54th Laurel Bowl award winners

 

54th Laurel Bowl Pineville 28 Jackson County 8   Offensive Player of the Game: Pineville – Cody Scott / Jackson County – Dylan Martin Defensive Player of the Game: Pineville – Matt Golden / Jackson County – Jeff Isaacs     Photos by Ray Welch

Football: Bulldogs unable to extinguish the Fire

QB Alex Bell releases a pass during Saturday’s game against Southeastern, FL

BARBOURVILLE, Ky. – A strong second half pushed No. 16 Southeastern (Fla.) past host Union College in a game that was more of a battle than the 62-21 final outcome might indicate.

 

The Fire (1-0 overall) jumped pout to an early 14-0 lead, but the Bulldogs (0-1) fought back, scoring right as the half ended to make it 31-21. However, Union was unable to keep pace in the second half as two drives ended without any points in the red zone as Southeastern logged the win.

 

It wasn’t quite the start head coach Andre Linn had envisioned, but he was pleased in his team’s performance.

 

“The final score gives no indication of how hard our guys played,” the Bulldog coach said. “We had some opportunities and chances, but the breaks didn’t go our way. Despite all that, our guys did not quit. I can not fault them on lack of effort; they gave it their all.”

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Football: Bulldogs unable to extinguish the Fire

Football: Week 2 area game scores

August 25
54th Laurel Bowl
Pineville 28  Jackson County 8
Offensive Player of the Game: Pineville – Cody Scott / Jackson County – Dylan Martin
Defensive Player of the Game: Pineville – Matt Golden / Jackson County – Jeff Isaacs

Bell County 28 Letcher Central 7
Claiborne, TN 32 Middlesboro 15
West Jessamine 14 Clay County 13
Paintsville 37 Harlan 0
Hazard 17  Harlan County 6
Whitley County 41 Leslie County 13
South Laurel 42 McCreary Central 6
North Laurel 28 Prestonsburg 6
Wayne County 29 Pulaski County 27
Somerset 25 Williamsburg 8
Twin Valley, VA 54  Jenkins 0
Casey County 50 Campbellsville 18

August 26
Cumberland Falls Classic at Corbin
Danville 52  Knox Central 28
Corbin 22  Alcoa, TN 21

Lexington Christian 49  Pikeville 21

Golf: 13th Region All A Classic at Wasioto Winds

Barbourville High School captured both the boys and girls All A 13th Regional titles and advance to the All A State Golf Tournament on September 9th.  The boys’ tournament will take place at Eagles Nest in Somerset and the girls’ tournament will be at nearby Woodson Bend in Burnside.

Seth Bohl of Barbourville had the low round in the boys’ tournament with a nine hole total of 35.  Also advancing to the state tournament are Pineville’s Braxton Caldwell, who finished as part of a three way tie for second place at 36, and Tyler Miller of Oneida Baptist who shot 40.

Barbourville’s Whitney Messer was the medalist in the girls’ tournament with a score of 36.  Morgan Owens-Lewis of Williamsburg shot 37 which was good enough to send her to the state tournament and Middlesboro’s Edie Jo Wakin had a 48 and also punched her ticket to Woodson Bend.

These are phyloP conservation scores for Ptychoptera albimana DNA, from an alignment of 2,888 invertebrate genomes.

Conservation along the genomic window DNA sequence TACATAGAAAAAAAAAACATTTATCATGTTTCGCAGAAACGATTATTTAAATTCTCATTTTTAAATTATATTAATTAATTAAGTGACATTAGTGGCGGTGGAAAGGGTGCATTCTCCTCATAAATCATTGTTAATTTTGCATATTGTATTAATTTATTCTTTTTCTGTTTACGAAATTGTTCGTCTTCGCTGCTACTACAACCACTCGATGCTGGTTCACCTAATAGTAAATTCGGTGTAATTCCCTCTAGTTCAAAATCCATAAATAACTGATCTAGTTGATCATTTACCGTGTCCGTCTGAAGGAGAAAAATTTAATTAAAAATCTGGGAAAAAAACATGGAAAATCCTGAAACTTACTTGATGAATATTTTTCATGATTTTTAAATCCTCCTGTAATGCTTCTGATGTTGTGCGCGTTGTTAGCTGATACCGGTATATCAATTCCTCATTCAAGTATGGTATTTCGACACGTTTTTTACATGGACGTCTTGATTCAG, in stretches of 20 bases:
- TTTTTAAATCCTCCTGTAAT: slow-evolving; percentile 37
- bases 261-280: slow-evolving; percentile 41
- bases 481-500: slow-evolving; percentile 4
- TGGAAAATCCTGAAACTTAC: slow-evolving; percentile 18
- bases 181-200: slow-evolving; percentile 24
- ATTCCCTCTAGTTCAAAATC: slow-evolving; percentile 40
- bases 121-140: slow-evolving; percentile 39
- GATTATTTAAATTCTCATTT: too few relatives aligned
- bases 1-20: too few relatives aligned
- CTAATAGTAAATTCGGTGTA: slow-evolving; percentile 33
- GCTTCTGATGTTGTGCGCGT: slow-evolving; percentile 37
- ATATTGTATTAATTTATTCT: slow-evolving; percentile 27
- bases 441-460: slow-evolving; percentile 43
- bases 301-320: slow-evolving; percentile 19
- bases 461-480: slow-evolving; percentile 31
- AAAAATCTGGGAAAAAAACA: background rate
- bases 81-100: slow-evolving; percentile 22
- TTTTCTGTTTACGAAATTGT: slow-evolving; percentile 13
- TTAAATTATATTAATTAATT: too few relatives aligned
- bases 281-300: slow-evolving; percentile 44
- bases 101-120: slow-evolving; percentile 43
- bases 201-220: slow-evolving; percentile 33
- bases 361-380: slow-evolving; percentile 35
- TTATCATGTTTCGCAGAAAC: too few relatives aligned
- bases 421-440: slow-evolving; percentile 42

The rules of competition have the overall regional team champions advancing to the state tournament and then the next two best scores outside of that team also qualify.  Congratulations to all.

Thanks to Donnie Caldwell at Wasioto Winds for the photos.

U of Cumberlands gets an early start on football season

Cumberlands 23 Warner 7
Williamsburg, KY – On a perfect night for football in southeastern Kentucky, the Patriots led by a strong showing from their defensive unit would take down the Royals of Warner University 23-7 in their 2017 season opener. The game, sponsored by Ellison Funeral Home and Teresa R. Ellison, LMT, had an electric atmosphere with well over 2,500 in attendance to see the Patriot victory firsthand.

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U of Cumberlands gets an early start on football season

UK men’s basketball schedule released

Bell County 42 Middlesboro 21

In the 75th meeting on the gridiron between Bell County and Middlesboro, the Bobcats picked up their 28th win in the series 42-21 before a packed house on Log Mountain.

Unofficial game stats had Bell County with 299 yards rushing and 91 passing.  They picked up 15 first downs.  Middlesboro rushed for 212 yards and passed for 29.  The Yellow Jackets had 7 first downs.  They also turned the ball over twice, once on an interception and once on a fumble.

Bell County led 22-13 at halftime.  The Bobcats remain at home next week to face Letcher Central.  Middlesboro hits the road again, this time to Claiborne High.

1Q  9:36  BELL- Cole Frazier 13 yard run/kick failed  6-0

2Q 9:16 BELL- Isaac Collett 4 yard pass to Jason Jones/run good  14-0